If this country falls to the most brilliantly diabolical attack the Nepalese government has ever concieved—when they create a mechanism that speeds up global warming to such an extent that within a few years those mountain-dwellers will be resting contentedly atop the world's most beautiful (and only) land masses, a set of small islands that used to be mountains with peaks above 25,000 feet—and what's left of America floats along in a Waterworld dreamscape with only Kevin Costner and Dennis Hopper left alive to attend games at the Carrier Dome as it floats along somewhere over what used to be the Appalachians, it'll still be OK, because Jim Boeheim will probably win 20 games coaching Syracuse.
Last night the man who's featured a receding hairline, a quizzical look and an infuriatingly constant zone defense for over three decades won his 20th game this season when the 'Cuse dropped St. Johns at the Garden. It was his 31st season doing so, breaking a tie with Dean Smith for the most in Division I history. Now in his 33rd season at Syracuse, Boeheim has never had a losing season.
How good is this? How constant? We already said the guy eclipses Smith, but he's also ahead of Bobby Knight (29) and Lute Olson (29) in the 20-win club. And he's still rolling. Boeheim is 65 according to his birthday, but he looks younger, the product of not over-thinking defensive schemes and recruiting a player like Derrick Coleman, Billy Owens, Carmelo Anthony or Jonny Flynn just often enough.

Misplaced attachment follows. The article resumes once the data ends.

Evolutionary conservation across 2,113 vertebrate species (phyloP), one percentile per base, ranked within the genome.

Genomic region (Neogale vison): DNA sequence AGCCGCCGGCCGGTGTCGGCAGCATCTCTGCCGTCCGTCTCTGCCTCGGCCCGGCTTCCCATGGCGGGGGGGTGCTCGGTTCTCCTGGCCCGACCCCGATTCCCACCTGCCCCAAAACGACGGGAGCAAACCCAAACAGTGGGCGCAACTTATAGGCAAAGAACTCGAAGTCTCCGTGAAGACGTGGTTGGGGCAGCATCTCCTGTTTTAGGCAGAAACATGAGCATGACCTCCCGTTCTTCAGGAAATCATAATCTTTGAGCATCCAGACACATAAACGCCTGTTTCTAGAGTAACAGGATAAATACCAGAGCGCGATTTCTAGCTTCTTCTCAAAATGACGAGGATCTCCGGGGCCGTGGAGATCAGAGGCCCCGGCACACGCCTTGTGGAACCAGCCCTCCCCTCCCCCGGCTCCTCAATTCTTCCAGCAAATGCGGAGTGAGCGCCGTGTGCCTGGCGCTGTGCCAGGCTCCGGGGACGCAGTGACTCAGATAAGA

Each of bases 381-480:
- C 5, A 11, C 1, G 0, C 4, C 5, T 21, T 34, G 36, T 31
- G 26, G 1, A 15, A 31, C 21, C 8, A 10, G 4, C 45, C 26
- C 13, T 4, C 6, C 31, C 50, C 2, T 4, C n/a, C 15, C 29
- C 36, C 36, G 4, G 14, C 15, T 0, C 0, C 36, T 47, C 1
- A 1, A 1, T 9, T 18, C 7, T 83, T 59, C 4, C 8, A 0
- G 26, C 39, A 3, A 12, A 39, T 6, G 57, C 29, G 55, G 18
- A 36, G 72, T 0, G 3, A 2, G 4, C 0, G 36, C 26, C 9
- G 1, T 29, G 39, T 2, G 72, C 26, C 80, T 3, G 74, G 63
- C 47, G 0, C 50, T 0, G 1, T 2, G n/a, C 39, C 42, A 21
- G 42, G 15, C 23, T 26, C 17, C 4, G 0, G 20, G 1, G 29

The Orange are lucky to have him; in 1976, they looked far and wide for a new headman, only to hand the 'Cuse keys to a former Syracuse walk-on, a guy who played alongside Dave Bing and stuck around as a graduate assistant afterwards. In fact, Boeheim was elevated to head coach at Syracuse after years as an assistant, time in which he never once left.
Even Coach K, Knight, Olson, Keady and so many other guys that seem to define the programs they've coached have had other gigs. But not Boeheim. If it weren't for road games, the guy would probably never leave. Even in our waterlogged dreamworld, this man won't leave northern New York, and he'll win 20 games every year until he retires, almost assuredly somewhere local.
It must be the weather.
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